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How to Catch the Moonrise AND Sunset from the Summit of Mt. Sopris

For a few rare evenings each cycle, you can watch the moon rise as the sun sets. Time your ascent just right to take in this celestial event from a classic summit.

By: John Lloyd + Save to a List

It was about early September that we found ourselves in the Carbondale area, following the change of season, seeking out the hillsides of golden aspen that pocketed the greater part of the state this time of year. Drifting north from Aspen with the leaves needing time to ripen, we considered what we could do that wouldn't be as foliage-dependent. 

From anywhere in the surrounding valleys, Mt. Sopris is hard to miss. Standing nearly 13,000' tall (12,966 ft exactly) it sweeps up slowly towards a pair of summits a half mile apart and exactly the same height. When considering where to watch sunset that coming evening, the choice seemed exciting and obvious. 

I've noticed that as the full moon approaches (in Colorado), the time of moonrise is very close to the time of sunset. Fun fact: every day, the moon rises 50 minutes later than the previous day. This would be my first attempt at trying to time it, but looking at the calendar I thought we might stand a good chance of catching moonrise-sunset from one of the highest points around.

Mike Fennell did a nice write up on summiting Sopris and at 13 miles roundtrip and 4,400 feet of elevation gain it's best done as an overnight backpacking trip. Camping about 4 miles into the trek at Thomas Lakes, it's only 3.25ish miles to the east summit. Sopris is not a mountain to be taken lightly. Those 3.25 miles from the lake to the summit pack in 2,800 feet of elevation gain, so leave plenty of time to get there because sunset won't wait up!

Luck was on our side and we summited just before sunset and the blustery winds that come with the bookends of the day up at altitude. Not knowing what we would find up there but planning to spend a bit of time, I thought it would be fun to pack a tent with us to the summit instead of leaving it all alone back at camp by the lake. That Montbell tent turned out to be the one thing that made it all feel survivable up there (besides the extra warm layers we brought). 

As the winds increased and with no way to stake down a tent on top of scree, we anchored it with as many rocks as we could tie those guy lines around and even carefully tucked a few in the corners of the tent for good measure.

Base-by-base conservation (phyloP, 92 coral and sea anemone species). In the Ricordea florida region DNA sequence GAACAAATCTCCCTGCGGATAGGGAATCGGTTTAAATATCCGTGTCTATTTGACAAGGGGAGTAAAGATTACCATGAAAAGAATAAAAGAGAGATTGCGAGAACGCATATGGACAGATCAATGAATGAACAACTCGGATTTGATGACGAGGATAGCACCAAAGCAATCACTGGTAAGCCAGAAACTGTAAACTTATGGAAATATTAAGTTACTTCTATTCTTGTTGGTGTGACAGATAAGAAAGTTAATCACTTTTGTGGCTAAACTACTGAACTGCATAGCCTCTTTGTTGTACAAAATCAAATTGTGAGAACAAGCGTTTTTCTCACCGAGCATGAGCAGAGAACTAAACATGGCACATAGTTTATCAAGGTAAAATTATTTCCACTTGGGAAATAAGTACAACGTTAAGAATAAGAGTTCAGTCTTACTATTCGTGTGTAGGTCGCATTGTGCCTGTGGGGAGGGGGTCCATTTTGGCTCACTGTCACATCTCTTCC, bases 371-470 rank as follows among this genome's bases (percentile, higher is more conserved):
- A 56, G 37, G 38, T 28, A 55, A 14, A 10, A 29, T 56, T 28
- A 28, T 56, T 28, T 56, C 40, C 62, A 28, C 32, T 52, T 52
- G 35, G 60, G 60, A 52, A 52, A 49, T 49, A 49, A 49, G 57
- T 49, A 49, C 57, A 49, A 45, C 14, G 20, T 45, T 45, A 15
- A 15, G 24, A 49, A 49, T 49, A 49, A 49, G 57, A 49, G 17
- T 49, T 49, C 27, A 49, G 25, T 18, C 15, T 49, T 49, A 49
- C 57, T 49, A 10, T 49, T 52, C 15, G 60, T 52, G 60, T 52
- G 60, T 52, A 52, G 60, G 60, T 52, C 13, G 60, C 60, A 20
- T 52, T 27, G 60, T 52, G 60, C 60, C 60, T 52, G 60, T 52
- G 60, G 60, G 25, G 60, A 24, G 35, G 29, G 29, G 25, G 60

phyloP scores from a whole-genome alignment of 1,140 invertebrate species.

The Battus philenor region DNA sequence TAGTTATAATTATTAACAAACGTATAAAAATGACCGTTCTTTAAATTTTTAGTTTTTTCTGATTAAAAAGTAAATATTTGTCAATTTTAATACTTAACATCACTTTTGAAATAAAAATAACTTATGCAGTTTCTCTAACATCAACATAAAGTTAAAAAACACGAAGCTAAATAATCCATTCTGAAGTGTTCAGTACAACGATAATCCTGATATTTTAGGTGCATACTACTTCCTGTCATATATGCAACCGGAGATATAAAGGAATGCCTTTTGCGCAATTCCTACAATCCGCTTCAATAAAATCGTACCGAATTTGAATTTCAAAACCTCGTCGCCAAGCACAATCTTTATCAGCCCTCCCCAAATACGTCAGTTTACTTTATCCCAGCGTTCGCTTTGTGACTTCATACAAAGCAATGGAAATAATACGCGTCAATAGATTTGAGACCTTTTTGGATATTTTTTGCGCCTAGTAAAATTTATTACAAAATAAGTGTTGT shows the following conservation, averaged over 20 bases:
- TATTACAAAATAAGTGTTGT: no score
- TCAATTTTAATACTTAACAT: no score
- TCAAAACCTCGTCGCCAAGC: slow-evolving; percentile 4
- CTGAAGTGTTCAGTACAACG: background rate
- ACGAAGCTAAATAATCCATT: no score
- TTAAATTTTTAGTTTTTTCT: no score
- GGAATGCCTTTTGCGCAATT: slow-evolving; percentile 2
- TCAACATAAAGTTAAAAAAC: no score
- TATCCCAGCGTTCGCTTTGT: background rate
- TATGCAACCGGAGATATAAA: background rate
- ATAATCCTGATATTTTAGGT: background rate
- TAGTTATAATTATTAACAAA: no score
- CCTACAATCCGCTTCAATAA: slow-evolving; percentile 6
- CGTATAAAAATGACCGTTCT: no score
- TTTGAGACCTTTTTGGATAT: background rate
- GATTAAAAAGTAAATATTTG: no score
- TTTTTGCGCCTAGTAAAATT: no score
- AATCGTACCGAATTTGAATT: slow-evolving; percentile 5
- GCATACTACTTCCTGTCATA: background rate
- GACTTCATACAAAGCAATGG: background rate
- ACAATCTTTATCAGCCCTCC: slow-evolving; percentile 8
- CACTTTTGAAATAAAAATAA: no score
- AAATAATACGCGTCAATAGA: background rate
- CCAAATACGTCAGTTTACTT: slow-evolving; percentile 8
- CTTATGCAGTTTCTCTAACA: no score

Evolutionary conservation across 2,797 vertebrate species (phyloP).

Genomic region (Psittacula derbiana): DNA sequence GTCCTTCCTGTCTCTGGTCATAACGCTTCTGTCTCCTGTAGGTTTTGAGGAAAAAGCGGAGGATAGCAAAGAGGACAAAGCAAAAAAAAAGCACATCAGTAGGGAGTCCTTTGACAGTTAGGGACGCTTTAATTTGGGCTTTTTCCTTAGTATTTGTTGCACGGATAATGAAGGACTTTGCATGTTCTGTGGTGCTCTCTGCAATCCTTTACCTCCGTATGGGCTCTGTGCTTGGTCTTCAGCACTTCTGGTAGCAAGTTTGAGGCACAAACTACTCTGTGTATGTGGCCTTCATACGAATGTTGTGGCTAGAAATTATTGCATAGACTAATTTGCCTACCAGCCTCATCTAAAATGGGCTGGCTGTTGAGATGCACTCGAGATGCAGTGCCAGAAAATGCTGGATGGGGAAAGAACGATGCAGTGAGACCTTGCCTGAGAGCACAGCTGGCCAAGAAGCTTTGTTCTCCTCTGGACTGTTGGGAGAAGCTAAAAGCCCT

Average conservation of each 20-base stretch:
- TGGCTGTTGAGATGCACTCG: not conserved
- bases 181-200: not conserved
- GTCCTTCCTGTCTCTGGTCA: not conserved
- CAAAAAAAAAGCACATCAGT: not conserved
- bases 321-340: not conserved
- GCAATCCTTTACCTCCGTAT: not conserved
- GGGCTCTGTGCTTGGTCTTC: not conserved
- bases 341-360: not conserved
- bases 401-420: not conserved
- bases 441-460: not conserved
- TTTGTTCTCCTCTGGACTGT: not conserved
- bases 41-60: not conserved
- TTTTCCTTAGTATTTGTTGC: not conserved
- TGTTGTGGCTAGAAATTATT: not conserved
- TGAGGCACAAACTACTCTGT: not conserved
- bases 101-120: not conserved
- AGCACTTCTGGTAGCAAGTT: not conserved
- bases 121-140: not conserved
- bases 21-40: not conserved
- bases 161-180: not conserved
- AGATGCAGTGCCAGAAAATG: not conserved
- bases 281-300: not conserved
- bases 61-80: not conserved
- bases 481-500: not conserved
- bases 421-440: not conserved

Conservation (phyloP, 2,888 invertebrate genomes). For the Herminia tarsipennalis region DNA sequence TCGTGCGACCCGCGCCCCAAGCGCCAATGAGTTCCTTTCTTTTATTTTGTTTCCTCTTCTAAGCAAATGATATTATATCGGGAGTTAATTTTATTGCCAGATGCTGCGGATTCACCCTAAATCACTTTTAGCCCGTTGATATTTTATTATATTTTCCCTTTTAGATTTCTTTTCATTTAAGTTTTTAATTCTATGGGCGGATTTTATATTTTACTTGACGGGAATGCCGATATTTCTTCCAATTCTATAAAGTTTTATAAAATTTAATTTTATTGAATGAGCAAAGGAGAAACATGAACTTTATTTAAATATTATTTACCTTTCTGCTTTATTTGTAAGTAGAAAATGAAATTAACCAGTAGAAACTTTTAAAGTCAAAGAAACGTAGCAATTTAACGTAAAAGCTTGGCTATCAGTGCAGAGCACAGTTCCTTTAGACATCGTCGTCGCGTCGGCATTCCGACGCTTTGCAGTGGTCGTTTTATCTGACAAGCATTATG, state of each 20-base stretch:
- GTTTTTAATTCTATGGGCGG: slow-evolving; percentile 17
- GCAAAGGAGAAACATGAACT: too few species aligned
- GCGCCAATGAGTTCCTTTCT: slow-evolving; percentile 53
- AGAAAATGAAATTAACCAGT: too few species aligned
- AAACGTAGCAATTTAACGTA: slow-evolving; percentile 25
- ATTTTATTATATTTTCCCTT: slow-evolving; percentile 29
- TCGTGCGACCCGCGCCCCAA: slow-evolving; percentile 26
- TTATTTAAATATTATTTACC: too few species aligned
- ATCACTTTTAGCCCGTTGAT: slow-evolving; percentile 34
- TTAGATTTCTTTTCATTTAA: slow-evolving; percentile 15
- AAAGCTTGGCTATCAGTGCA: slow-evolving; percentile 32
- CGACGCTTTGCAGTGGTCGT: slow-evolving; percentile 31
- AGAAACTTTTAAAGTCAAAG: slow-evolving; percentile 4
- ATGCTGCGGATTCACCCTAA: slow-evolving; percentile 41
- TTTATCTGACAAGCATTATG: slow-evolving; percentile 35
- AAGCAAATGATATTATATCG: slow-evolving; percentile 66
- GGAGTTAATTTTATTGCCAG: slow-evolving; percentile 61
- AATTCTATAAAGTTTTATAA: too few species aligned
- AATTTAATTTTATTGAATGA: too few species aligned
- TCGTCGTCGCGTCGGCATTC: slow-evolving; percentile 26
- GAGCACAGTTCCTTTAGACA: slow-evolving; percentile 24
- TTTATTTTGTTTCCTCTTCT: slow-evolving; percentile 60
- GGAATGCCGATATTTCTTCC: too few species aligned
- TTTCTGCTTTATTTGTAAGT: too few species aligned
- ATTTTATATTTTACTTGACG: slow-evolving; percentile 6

The celestial timing couldn't have worked out better. As we got our temporary mountain top shelter situated, the moon began to make its appearance. Glancing towards the fleeting sun, the skies held onto their faint amber glow, and looking in the complete opposite direction the moon popped up off the horizon with surprising quickness and then seemed to hold, giving just enough time to capture one full panorama stacked with stars, scree, tents, sunset, moonrise, and the smallest hint of town just behind the mountain.

While a GPS app or device is really helpful for tracking your route or keeping to it, when I'm traveling there are a few phone apps that I regularly to keep track of the sun and moon for wherever I am. Sun Seeker and Moon Seeker by ozPDA are great iPhone apps that not only give you rise and set times for the current day, but you can also flip through a calendar to check future dates, and one of its best features is that it displays the path of the sun or moon in 2d or 3d (where you can hold the phone to the sky and see the full path along with current position).

For where we were when the timing struck, we landed on a high peak as our destination of choice but given fair enough conditions this event can be seen from the top of a mountain, the bottom of a valley, or the middle of the desert. As mentioned before, the timing keeps changing throughout the moon cycle, and seeing how things lined up that evening we could have caught it the previous night or even two nights prior. 

The photogs out there can probably appreciate how neat of a scene this is to capture, with a full 180+ degree view of action in the skies. To shoot this type of scene requires exposures of a few seconds depending on your settings, so if were hoping to avoid carrying a tripod with you and just snap the panorama handheld, the long exposure times may leave you searching for the nearest big rock to rest your camera on. 

Regardless of your setup, shoot to your hearts content. I found that moonrise is a lot like sunrise in that once it's up a good ways in the sky, the interest of the scene tends to decrease, though that's certainly up to interpretation, and a bit of cloud cover can sustain the interest as well. 

Either way, the only thing that could make your adventure to capture a mountain-top moonrise-sunset more adventurous is the moonlit descent awaiting you. In this case our summit was well above tree line, so as long as the weather is playing nice (you checked the weather before you left, didn't you?) the full moon can be a great supplement to illuminating your path with a headlamp. 

Happy adventuring!

We want to acknowledge and thank the past, present, and future generations of all Native Nations and Indigenous Peoples whose ancestral lands we travel, explore, and play on. Always practice Leave No Trace ethics on your adventures and follow local regulations. Please explore responsibly!

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